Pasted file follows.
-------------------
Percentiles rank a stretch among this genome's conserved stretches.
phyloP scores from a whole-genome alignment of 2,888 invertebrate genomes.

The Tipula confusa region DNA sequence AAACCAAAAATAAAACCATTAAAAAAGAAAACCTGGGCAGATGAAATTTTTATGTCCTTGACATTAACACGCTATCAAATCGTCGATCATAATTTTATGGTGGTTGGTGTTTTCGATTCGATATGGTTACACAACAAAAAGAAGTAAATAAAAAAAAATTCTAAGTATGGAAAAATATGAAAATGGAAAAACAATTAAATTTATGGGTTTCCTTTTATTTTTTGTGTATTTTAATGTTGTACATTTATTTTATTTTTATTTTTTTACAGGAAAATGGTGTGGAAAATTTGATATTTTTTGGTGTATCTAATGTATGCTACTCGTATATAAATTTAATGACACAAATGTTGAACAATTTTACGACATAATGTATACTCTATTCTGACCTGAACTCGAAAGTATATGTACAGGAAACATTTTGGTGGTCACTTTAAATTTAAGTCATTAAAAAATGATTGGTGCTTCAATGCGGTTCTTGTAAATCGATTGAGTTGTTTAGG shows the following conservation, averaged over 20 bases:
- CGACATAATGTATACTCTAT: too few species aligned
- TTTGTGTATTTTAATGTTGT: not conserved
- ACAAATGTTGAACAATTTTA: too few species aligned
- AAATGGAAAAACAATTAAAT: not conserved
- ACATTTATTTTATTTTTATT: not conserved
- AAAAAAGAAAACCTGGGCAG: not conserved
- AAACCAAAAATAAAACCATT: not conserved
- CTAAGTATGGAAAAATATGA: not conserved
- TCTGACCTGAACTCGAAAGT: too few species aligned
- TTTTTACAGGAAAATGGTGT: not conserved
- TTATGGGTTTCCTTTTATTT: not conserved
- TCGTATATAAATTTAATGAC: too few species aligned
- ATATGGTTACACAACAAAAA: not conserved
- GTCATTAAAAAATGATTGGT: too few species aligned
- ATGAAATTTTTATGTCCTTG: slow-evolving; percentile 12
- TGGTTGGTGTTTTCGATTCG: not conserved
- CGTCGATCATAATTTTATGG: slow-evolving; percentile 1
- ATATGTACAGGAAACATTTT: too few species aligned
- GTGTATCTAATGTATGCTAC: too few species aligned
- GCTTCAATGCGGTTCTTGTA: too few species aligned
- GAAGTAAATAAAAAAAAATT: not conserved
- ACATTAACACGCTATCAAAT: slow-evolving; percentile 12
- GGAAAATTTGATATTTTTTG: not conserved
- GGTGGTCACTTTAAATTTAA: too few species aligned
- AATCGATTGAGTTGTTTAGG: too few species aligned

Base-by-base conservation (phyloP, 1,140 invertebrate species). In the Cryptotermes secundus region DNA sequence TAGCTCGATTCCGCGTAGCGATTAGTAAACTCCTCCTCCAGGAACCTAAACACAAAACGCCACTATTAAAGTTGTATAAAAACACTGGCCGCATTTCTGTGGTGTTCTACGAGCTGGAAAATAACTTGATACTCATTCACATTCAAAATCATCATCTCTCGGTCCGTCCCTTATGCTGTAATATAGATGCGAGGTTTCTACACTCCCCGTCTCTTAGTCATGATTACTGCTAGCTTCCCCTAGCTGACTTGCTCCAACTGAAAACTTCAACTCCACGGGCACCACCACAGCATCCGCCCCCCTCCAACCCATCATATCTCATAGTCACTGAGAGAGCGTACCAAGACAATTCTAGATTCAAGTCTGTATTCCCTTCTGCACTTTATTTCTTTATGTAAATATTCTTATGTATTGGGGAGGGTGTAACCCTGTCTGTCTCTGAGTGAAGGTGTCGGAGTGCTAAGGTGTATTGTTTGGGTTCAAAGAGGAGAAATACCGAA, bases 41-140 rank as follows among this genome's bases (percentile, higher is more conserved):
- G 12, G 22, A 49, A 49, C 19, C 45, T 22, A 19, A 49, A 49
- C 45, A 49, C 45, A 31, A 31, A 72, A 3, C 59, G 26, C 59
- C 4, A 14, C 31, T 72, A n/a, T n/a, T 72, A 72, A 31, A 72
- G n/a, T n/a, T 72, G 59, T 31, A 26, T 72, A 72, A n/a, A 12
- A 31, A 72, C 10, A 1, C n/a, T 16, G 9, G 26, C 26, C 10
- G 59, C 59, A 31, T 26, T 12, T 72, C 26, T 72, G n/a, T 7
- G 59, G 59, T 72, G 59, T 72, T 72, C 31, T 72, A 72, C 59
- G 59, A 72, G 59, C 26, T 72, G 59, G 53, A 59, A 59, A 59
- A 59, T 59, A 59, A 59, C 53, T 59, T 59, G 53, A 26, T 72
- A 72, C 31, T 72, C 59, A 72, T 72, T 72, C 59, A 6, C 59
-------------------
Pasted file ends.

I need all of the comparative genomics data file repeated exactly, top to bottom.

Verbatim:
Percentiles rank a stretch among this genome's conserved stretches.
phyloP scores from a whole-genome alignment of 2,888 invertebrate genomes.

The Tipula confusa region DNA sequence AAACCAAAAATAAAACCATTAAAAAAGAAAACCTGGGCAGATGAAATTTTTATGTCCTTGACATTAACACGCTATCAAATCGTCGATCATAATTTTATGGTGGTTGGTGTTTTCGATTCGATATGGTTACACAACAAAAAGAAGTAAATAAAAAAAAATTCTAAGTATGGAAAAATATGAAAATGGAAAAACAATTAAATTTATGGGTTTCCTTTTATTTTTTGTGTATTTTAATGTTGTACATTTATTTTATTTTTATTTTTTTACAGGAAAATGGTGTGGAAAATTTGATATTTTTTGGTGTATCTAATGTATGCTACTCGTATATAAATTTAATGACACAAATGTTGAACAATTTTACGACATAATGTATACTCTATTCTGACCTGAACTCGAAAGTATATGTACAGGAAACATTTTGGTGGTCACTTTAAATTTAAGTCATTAAAAAATGATTGGTGCTTCAATGCGGTTCTTGTAAATCGATTGAGTTGTTTAGG shows the following conservation, averaged over 20 bases:
- CGACATAATGTATACTCTAT: too few species aligned
- TTTGTGTATTTTAATGTTGT: not conserved
- ACAAATGTTGAACAATTTTA: too few species aligned
- AAATGGAAAAACAATTAAAT: not conserved
- ACATTTATTTTATTTTTATT: not conserved
- AAAAAAGAAAACCTGGGCAG: not conserved
- AAACCAAAAATAAAACCATT: not conserved
- CTAAGTATGGAAAAATATGA: not conserved
- TCTGACCTGAACTCGAAAGT: too few species aligned
- TTTTTACAGGAAAATGGTGT: not conserved
- TTATGGGTTTCCTTTTATTT: not conserved
- TCGTATATAAATTTAATGAC: too few species aligned
- ATATGGTTACACAACAAAAA: not conserved
- GTCATTAAAAAATGATTGGT: too few species aligned
- ATGAAATTTTTATGTCCTTG: slow-evolving; percentile 12
- TGGTTGGTGTTTTCGATTCG: not conserved
- CGTCGATCATAATTTTATGG: slow-evolving; percentile 1
- ATATGTACAGGAAACATTTT: too few species aligned
- GTGTATCTAATGTATGCTAC: too few species aligned
- GCTTCAATGCGGTTCTTGTA: too few species aligned
- GAAGTAAATAAAAAAAAATT: not conserved
- ACATTAACACGCTATCAAAT: slow-evolving; percentile 12
- GGAAAATTTGATATTTTTTG: not conserved
- GGTGGTCACTTTAAATTTAA: too few species aligned
- AATCGATTGAGTTGTTTAGG: too few species aligned

Base-by-base conservation (phyloP, 1,140 invertebrate species). In the Cryptotermes secundus region DNA sequence TAGCTCGATTCCGCGTAGCGATTAGTAAACTCCTCCTCCAGGAACCTAAACACAAAACGCCACTATTAAAGTTGTATAAAAACACTGGCCGCATTTCTGTGGTGTTCTACGAGCTGGAAAATAACTTGATACTCATTCACATTCAAAATCATCATCTCTCGGTCCGTCCCTTATGCTGTAATATAGATGCGAGGTTTCTACACTCCCCGTCTCTTAGTCATGATTACTGCTAGCTTCCCCTAGCTGACTTGCTCCAACTGAAAACTTCAACTCCACGGGCACCACCACAGCATCCGCCCCCCTCCAACCCATCATATCTCATAGTCACTGAGAGAGCGTACCAAGACAATTCTAGATTCAAGTCTGTATTCCCTTCTGCACTTTATTTCTTTATGTAAATATTCTTATGTATTGGGGAGGGTGTAACCCTGTCTGTCTCTGAGTGAAGGTGTCGGAGTGCTAAGGTGTATTGTTTGGGTTCAAAGAGGAGAAATACCGAA, bases 41-140 rank as follows among this genome's bases (percentile, higher is more conserved):
- G 12, G 22, A 49, A 49, C 19, C 45, T 22, A 19, A 49, A 49
- C 45, A 49, C 45, A 31, A 31, A 72, A 3, C 59, G 26, C 59
- C 4, A 14, C 31, T 72, A n/a, T n/a, T 72, A 72, A 31, A 72
- G n/a, T n/a, T 72, G 59, T 31, A 26, T 72, A 72, A n/a, A 12
- A 31, A 72, C 10, A 1, C n/a, T 16, G 9, G 26, C 26, C 10
- G 59, C 59, A 31, T 26, T 12, T 72, C 26, T 72, G n/a, T 7
- G 59, G 59, T 72, G 59, T 72, T 72, C 31, T 72, A 72, C 59
- G 59, A 72, G 59, C 26, T 72, G 59, G 53, A 59, A 59, A 59
- A 59, T 59, A 59, A 59, C 53, T 59, T 59, G 53, A 26, T 72
- A 72, C 31, T 72, C 59, A 72, T 72, T 72, C 59, A 6, C 59